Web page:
Not too many soda cans and way too many cigarette butts adorned the interstate that took us where we were going. Roadside relief and stations for gas and food and cellophane-wrapped, conjoined, spoon-fork mutations and a fancy, six-dollar car-wash wax-job to remove the bugs’ remains were cast along our path, and invitations given to dine with Wendy and old McDonald and Taco Bell and Whataburger and Taco-cabana and Burger King and Pizza Hut or to have some home-made single-serving-sized pecan pies from one of the locals who knows the manager of the Texaco or the Chevron, or Exxon or Pilot or Giant or even Joe from Joe’s Gas Station and Eatery…and we brought all that carbonated, fruit-flavored, bottled water from Wal-Mart and were content as could be; even Boogie, in the back seat, cradled and imprisoned in his rear-facing infant-carrier with the chest clip that wasn’t engineered well enough to prevent a six-month-old from figuring out how to remove it from its safe, collared position and use it as a teething toy. The little-one was a happy traveling-companion who had hundreds of open-mouthed, toothless, slobbery, eye scrunching, nose crinkling smiles, and those, along with the miles and miles that became ours with the highway that erased the new-rubber flashing from the tires, and the gas-mileage and wind and uphill and downhill grades all combined to bring us nearer to New Orleans and farther away from the comfort of that and those which and whom comfort us when the need for comfort is upon us.
We had passed Casa Grande and then Tucson, the childhood home of my bride and still the home of both sets of our in-laws and other relations and the place where we say we all come-from; and then left for and through windblown, hazy, sandy-aired, sneeze-inducing Wilcox and were greeted by Welcome to New Mexico and visit happy Lordsburg and Deming and Las Cruces and were suddenly in Texas and El Paso.
My bride and I, we wondered at the disparity that is delineated by the verdant flow of the Rio Grande, and considered how we felt when we looked across that watery divide and wondered how they felt when they looked back at us. Do they wonder at us? Do they see the magnificent homes on the side of the hill-mountain that lies to the north of the freeway and overlooks their pastel and dirt colored homes that are stuck to the opposing hillside to the south of that grand river? We know they must look. We know they must dream, for they come across the water at various costs and become us. They become us in time and place and clothing and food-consumed and cars driven and children spawned and gods worshiped and prayed to and scorned for the troubles and inequalities and misplaced dreams that someone and somebodies isn’t and aren’t allowing them to pursue as fully and with as much rapidity as they would choose for themselves.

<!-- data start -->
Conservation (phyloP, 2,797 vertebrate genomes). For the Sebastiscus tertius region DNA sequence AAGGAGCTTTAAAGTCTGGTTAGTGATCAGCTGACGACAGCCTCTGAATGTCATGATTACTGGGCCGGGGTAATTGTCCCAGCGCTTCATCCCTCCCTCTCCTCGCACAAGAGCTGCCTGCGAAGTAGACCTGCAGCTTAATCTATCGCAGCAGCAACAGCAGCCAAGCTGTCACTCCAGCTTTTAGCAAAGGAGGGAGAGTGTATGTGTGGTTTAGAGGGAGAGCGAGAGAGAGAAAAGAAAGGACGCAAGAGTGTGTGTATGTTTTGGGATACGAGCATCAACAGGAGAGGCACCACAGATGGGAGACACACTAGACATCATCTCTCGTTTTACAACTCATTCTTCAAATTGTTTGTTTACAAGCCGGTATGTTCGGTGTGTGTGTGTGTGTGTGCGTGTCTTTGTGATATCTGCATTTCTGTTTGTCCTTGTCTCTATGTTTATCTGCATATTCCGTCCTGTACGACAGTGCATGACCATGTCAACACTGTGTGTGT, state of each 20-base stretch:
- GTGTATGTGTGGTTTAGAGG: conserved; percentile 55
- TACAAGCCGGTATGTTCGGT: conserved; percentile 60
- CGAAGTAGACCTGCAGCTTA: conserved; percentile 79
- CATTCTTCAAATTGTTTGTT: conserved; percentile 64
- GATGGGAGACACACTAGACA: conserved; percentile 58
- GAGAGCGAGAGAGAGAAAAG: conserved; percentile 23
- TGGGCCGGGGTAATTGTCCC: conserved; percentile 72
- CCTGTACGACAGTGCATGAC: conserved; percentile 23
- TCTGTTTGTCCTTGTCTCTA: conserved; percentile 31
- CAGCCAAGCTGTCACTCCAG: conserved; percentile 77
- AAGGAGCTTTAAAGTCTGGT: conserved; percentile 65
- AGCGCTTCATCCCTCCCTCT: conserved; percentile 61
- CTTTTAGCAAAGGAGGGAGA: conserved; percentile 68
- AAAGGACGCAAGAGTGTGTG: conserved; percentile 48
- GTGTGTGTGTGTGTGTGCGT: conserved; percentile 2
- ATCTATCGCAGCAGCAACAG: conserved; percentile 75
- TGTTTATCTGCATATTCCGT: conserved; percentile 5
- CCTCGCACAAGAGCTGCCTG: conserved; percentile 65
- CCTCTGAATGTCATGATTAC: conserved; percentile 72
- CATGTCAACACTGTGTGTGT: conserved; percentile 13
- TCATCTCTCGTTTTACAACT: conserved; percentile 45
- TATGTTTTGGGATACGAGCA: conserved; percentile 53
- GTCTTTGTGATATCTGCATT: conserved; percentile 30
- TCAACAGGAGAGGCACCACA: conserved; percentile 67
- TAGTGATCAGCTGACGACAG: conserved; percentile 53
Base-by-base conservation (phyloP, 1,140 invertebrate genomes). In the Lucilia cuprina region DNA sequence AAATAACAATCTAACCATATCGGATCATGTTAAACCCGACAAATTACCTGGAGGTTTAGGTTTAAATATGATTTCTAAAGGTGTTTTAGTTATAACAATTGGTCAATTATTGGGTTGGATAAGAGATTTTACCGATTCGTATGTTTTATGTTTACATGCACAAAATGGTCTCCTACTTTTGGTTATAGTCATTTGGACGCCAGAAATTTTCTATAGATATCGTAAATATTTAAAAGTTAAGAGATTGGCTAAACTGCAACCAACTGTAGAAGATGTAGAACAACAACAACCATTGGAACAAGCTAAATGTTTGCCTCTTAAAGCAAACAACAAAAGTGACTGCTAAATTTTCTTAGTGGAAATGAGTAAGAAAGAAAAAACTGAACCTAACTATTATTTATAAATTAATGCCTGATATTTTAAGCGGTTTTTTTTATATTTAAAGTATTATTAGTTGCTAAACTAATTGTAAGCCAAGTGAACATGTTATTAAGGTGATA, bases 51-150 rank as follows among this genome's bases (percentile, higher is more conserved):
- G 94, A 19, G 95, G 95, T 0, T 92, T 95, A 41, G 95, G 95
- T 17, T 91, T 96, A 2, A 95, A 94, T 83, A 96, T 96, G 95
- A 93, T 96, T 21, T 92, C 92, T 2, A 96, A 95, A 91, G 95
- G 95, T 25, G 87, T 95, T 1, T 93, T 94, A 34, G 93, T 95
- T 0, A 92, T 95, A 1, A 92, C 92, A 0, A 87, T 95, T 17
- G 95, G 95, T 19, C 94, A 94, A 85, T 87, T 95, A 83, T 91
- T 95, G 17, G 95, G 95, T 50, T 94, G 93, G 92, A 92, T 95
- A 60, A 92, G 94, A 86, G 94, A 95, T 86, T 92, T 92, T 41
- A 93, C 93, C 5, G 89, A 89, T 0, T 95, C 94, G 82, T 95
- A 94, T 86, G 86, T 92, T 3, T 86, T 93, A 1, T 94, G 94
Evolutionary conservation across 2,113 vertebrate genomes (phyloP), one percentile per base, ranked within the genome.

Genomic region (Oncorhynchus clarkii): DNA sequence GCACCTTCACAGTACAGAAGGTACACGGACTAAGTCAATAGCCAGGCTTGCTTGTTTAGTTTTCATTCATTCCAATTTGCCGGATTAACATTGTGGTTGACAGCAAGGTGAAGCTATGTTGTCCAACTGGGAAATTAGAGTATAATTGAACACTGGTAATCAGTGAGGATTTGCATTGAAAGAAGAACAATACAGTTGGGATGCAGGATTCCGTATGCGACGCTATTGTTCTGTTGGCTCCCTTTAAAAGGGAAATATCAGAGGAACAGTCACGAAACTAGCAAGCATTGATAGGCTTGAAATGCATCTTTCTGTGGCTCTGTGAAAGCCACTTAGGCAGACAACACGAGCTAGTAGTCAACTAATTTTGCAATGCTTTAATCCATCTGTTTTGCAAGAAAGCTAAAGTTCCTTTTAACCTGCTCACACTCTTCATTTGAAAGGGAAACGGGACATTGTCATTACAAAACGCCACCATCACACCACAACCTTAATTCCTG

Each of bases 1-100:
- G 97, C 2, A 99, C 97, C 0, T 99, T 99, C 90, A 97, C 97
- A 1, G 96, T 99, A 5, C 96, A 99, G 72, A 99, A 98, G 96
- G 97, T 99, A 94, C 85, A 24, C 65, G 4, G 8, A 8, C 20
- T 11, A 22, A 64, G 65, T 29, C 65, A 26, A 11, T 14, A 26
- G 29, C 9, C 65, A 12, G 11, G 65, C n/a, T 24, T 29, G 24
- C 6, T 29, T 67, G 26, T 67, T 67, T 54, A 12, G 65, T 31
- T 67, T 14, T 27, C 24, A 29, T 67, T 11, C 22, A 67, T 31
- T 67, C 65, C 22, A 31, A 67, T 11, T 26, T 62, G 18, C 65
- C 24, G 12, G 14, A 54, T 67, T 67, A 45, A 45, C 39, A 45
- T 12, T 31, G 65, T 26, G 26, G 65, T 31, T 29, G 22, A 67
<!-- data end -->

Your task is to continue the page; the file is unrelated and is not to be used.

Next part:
And that river area was ever so green. The water must have flowed so much farther out from its bank than we could see, for the life-exuding greenery extended for a hundred yards in both directions, beyond and beside the fence and dreams and pastel and dirt colored homes. Huge trees of Cottonwood and Salt Cedar and happy bushes and grasses and shrubs and more trees and probably some fish and shrimp and bugs and life and reeds and living and flowing and the taking of life and dreams away and bringing them back again; to cross and begin anew, something that we don’t have to cross a river to do. And so we don’t, sometimes.
The road brought construction zones where the fines were double when workers were present and the little, white VW Pasat that just couldn’t go one mile over the posted 55 because the driver’s white, 45-year-old-female-self just had to control something and we were in the position to be controlled behind her, and that’s not too uncommon. We wanted to go faster and she wanted us to go not one mile an hour faster than 55 of those miles, with her as our guide and conscience and protector of our finances – and a cranky bitch without a smile. Didn’t she know that New Orleans and its French Quarter and Storyville were calling me? Didn’t she know that C.Z. was calling, calling for you and for me, rather for my bride, to come and learn about the Working Model of the Child? Couldn’t she sense all of that by the bugs on our windshield and the fact that I had my lights on, hopefully bothering her in her rear-view mirror as she glared backwards at me with her ash-blond eyelash-ed gray eyes? It really wasn’t that big of a deal – just another example of power distribution and usage, those who have it and those of us who had to drive behind the white Pasat. To be continued….
September 22, 2009 | Categories: I Was There | Tags: Arizona, cacti, color, discrimination, French market, gators, Lake Ponchartrain, Metarie, New Mexico, New Orleans, plantation, Texas, travel | 4 Comments